Raleigh, North Carolina, resident Marion Aldridge lost his mother, sister and grandchild, all within a horrific four-month period.
Then, in a legal drama that a federal judge said Friday “puts judicial humanity to the test,” the grief-stricken former Marine missed a benefit appeals deadline. Now he’s lost again, prompting the dissenting judge to declare that two courts “fail the test” of humane generosity toward veterans.
“He explained his grief, his depression and his focus on the needs of his family,” noted Judge Pauline Newman. “He explained that his attention to the needs of others overcame important matters in his own life, including the timely filing of (his) appeal.”
But Newman, appointed by President Ronald Reagan to the U.S. Court of Appeals for the Federal Circuit, could not persuade her colleagues that Aldridge deserved another shot. In a 2-1 decision that abides strictly by the rulebook, the court declared that Aldridge’s time had run out.
Aldridge missed his 120-day legal filing deadline by more than six months, after the Board of Veterans Appeals in December 2013 rejected his request for an increased disability rating due to bad knees.
“Mr. Aldridge had failed to demonstrate that the deaths in his family themselves directly or indirectly affected the timely filing of his appeal,” Judge Alvin A. Schall wrote, in upholding the reasoning of a similarly divided U.S. Court of Appeals for Veterans Claims.
Aldridge’s pro bono appellate attorney, Natalie A. Bennett, from the firm McDermott, Will & Emery, said in an interview Friday that no decision had yet been made whether to seek a so-called en banc hearing by all the federal circuit’s active judges. A long-shot petition to the Supreme Court is a theoretical possibility, though few such petitions succeed.
“We are disappointed that the federal circuit didn’t embrace support for a flexible approach,” Bennett said, stressing that Aldridge “missed his deadline because of what his family went through.”
Aldridge, now in his early 50s, served on active duty in the Marine Corps from January 1984 to May 1992. He currently works as a clerk at a Department of Veterans Affairs facility in Durham.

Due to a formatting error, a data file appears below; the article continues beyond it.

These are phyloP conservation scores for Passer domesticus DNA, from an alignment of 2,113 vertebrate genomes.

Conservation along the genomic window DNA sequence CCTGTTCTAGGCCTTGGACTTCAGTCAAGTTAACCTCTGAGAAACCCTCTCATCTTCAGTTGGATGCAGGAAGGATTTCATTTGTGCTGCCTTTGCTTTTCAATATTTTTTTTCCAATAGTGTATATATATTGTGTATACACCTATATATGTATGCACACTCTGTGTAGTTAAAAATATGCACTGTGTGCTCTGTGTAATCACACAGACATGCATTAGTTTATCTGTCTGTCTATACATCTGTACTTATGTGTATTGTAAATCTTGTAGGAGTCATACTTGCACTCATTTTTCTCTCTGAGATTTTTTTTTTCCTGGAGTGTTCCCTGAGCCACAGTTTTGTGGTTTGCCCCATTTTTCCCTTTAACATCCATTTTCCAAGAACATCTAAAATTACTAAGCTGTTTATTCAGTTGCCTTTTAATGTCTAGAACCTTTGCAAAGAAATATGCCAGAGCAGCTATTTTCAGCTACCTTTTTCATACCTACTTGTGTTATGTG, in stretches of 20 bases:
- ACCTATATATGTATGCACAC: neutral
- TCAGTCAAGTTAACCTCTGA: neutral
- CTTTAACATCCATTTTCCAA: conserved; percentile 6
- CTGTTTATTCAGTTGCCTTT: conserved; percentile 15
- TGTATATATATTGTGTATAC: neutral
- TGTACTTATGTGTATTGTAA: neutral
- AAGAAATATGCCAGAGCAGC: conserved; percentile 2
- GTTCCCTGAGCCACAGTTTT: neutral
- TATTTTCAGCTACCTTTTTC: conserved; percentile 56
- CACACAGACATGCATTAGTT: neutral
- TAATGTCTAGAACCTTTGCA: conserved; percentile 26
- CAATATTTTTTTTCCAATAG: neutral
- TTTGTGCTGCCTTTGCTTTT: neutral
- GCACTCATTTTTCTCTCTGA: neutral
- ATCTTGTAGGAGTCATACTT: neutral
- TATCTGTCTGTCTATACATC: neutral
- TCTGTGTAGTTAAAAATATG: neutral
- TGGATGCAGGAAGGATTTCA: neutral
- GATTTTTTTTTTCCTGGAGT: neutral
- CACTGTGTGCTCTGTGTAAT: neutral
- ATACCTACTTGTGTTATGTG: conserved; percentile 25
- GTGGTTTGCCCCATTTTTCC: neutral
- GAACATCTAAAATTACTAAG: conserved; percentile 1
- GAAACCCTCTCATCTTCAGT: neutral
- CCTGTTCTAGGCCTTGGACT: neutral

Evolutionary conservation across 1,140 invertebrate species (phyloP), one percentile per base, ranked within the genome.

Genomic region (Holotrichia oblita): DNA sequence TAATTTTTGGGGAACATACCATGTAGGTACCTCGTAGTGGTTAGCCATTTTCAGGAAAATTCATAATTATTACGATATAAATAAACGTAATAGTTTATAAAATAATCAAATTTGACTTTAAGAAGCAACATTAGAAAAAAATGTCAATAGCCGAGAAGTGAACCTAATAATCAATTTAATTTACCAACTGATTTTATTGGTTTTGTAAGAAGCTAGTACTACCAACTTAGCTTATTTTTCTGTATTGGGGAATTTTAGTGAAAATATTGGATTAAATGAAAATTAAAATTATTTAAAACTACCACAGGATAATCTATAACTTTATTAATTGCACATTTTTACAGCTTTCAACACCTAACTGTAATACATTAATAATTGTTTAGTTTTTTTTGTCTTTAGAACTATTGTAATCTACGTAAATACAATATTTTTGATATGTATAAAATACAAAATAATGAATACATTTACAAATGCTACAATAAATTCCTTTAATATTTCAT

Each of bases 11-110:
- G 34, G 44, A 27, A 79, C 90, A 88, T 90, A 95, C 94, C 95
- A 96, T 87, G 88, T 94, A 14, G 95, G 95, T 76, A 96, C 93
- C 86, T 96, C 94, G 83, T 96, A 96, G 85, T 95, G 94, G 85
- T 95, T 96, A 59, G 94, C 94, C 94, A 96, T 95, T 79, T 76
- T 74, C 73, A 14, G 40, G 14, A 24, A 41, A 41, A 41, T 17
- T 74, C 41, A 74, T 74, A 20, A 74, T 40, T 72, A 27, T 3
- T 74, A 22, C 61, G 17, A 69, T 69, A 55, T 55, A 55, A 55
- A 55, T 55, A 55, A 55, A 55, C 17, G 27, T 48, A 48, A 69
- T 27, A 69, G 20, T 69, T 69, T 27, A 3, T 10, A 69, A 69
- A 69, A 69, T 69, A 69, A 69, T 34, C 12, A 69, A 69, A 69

Citing dual knee injuries that he attributed to his Marine Corps service, Aldridge had asked the Board of Veterans Appeals to increase his disability rating beyond 10 percent for each case of patellofemoral syndrome. The term refers to pain around the front of the knee and the kneecap.
Aldridge started off representing himself, as do many of the more-than 50,000 veterans who pursue claims appeals through the veterans’ board each year. McDermott, Will & Emery later took him on as part of the firm’s pro bono program.
The legal question centered on whether the courts should apply “equitable tolling,” which allows deadlines to be extended sometimes. A 2010 Supreme Court decision in a murder case out of Florida’s Broward County specified that the aggrieved individual must show that an “extraordinary circumstance” stood in his way and prevented on-time filing
Explaining his own delay, Aldridge contended that his family members’ deaths, including a stillborn grandchild, caused a depression so overpowering that he lost sense of time and had difficulty carrying out even routine jobs.
“The extraordinary circumstances Mr. Aldridge experienced . . . impeded him by diverting his everyday focus away from himself,” Bennett said in a legal filing.
Two judges on the U.S. Court of Appeals for Veterans Claims, while declaring themselves sympathetic to Aldridge’s claims, concluded in a 2-1 ruling that they were “unconvinced that Mr. Aldridge’s depression rendered him incapable of handling his affairs.”
The two-judge majority on the federal circuit did not offer similar words of sympathy Friday, sticking instead to their conclusion that the lower court “did not apply an incorrect legal standard.”
“What happened to the recognition that the veterans benefit system is designed to award entitlements to a special class of citizens, those who risked harm to serve and defend their country?” Newman wrote in her dissent.